Carbon emission pathways and targets cognizant of national agreements, goals and COVID-19 learning. The gap between 1 and 2 demonstrates the impact of capitalizing on these learnings. NDC refers to nationally determined contributions under the Paris Agreement.
Exploring the unique set of scenarios put into motion by the COVID-19 pandemic, researchers from Kyushu University have identified short and long term impacts it may have on achieving global carbon emission targets and the Sustainable Development Goals along with lessons that can be learned to help advance these global initiatives.
“The rapid spread of COVID-19 globally reinforces the fact that the earth is a closed system, and this recognition is also key for tackling the global challenge of climate change,” says Andrew Chapman, associate professor at Kyushu University’s International Institute for Carbon-Neutral Energy Research and one of the authors on the study published in the journal Sustainability.
Takeshi Tsuji (left) and Andrew Chapman discuss the impact of COVID-19 on energy challenges in a collaborative effort that sprung from their desire to make a research contribution in light of the pandemic.
While the pandemic has led to a reduction in mobility, leading to improved air quality and a reduction in greenhouse gas emissions, nationalism has also emerged, presenting a barrier to international cooperation toward achieving environmental targets and the Sustainable Development Goals (SDGs).
Though some of these reductions in emissions are expected to reverse as economies aim to return to pre-COVID-19 levels, the experiences so far provide real evidence and data for understanding strategies for and the impacts of efforts such as teleworking initiatives and supply chain diversification that can be applied to fighting climate change.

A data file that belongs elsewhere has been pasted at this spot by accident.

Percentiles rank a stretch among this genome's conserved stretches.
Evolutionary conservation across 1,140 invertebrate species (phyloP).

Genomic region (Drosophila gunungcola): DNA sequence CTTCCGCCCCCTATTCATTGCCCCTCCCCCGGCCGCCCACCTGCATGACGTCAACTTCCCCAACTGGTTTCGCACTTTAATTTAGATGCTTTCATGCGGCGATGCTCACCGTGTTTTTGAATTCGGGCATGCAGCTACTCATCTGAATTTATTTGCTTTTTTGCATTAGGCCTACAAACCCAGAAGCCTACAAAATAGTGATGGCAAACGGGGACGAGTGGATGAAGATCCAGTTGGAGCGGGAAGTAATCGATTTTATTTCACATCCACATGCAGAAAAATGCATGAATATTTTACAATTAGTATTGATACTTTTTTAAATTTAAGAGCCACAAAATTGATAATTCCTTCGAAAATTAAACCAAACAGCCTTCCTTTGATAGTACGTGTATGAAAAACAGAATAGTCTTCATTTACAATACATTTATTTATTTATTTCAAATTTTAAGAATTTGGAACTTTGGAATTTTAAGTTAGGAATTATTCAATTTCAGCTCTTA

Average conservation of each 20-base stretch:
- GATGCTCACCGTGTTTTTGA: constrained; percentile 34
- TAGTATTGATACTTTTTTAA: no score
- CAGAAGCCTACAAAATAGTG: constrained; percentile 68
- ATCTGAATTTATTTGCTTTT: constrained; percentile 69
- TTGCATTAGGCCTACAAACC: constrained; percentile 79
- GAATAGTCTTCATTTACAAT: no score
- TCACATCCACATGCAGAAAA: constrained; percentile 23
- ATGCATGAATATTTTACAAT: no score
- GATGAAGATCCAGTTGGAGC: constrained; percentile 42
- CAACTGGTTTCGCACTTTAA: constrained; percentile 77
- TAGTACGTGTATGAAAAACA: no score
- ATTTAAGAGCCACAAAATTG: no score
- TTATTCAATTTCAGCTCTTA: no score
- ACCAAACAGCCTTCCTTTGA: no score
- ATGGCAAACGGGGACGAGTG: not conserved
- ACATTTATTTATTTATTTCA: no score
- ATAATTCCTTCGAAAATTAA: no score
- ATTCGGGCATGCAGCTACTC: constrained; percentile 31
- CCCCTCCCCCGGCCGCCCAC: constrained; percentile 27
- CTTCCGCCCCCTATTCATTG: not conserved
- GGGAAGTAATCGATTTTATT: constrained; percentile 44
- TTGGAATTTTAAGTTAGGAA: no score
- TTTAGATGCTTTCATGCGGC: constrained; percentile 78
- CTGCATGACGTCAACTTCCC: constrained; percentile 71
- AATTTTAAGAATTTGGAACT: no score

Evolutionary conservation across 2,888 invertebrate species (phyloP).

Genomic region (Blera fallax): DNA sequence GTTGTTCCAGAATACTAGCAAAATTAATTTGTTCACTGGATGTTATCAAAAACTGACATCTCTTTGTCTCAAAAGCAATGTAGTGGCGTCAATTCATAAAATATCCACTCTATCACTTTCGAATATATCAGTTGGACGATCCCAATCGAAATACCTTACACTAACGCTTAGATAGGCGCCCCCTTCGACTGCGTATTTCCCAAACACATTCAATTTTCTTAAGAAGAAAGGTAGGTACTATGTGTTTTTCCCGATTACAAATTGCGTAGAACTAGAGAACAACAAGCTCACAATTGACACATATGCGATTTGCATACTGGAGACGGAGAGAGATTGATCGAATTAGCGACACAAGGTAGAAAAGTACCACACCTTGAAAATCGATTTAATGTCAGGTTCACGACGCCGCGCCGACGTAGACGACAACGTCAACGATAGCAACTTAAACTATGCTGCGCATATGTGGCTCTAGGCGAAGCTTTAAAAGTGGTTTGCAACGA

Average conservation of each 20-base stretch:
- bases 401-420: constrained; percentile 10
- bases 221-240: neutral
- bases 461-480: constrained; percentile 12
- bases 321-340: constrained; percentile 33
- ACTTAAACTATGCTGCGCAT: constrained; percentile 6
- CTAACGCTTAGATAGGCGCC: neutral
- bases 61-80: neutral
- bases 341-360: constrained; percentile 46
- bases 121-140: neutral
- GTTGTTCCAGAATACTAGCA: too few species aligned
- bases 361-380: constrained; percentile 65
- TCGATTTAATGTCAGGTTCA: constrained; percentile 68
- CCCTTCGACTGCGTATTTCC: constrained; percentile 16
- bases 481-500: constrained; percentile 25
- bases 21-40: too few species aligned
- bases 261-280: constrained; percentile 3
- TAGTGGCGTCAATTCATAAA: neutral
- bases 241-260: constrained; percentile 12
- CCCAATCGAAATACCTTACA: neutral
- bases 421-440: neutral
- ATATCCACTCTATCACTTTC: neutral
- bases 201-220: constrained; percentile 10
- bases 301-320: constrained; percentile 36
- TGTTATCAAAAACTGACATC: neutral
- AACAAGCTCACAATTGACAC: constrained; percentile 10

The researchers also evaluated the impacts of COVID-19 on the progress of the SDGs and found that reduced inequalities (SDG 10), climate action (SDG 13), and partnerships for the goals (SDG 17) in particular are being negatively affected, indicating they should be prioritized and may require more cooperation to be solved.
“By accepting that the earth is a closed system, we can capitalize on reduced emissions and work together to address critical climate challenges under the framework of the SDGs,” explains Chapman.
“This research highlights the need for a focus on SDGs 10, 13 and 17, and identification of appropriate technologies and policies to ensure a successful low carbon transition is also a key aim of our ongoing joint research,” he concludes.
For more information about this research, see “Impacts of COVID-19 on a transitioning energy system, society, and international cooperation,” Andrew Chapman and Takeshi Tsuji, Sustainability 12(19), 8232 (2020). https://doi.org/10.3390/su12198232
Andrew Chapman, Associate Professor
International Institute for Carbon-Neutral Energy Research (I2CNER), Kyushu University
Contact information can also be found in the full release.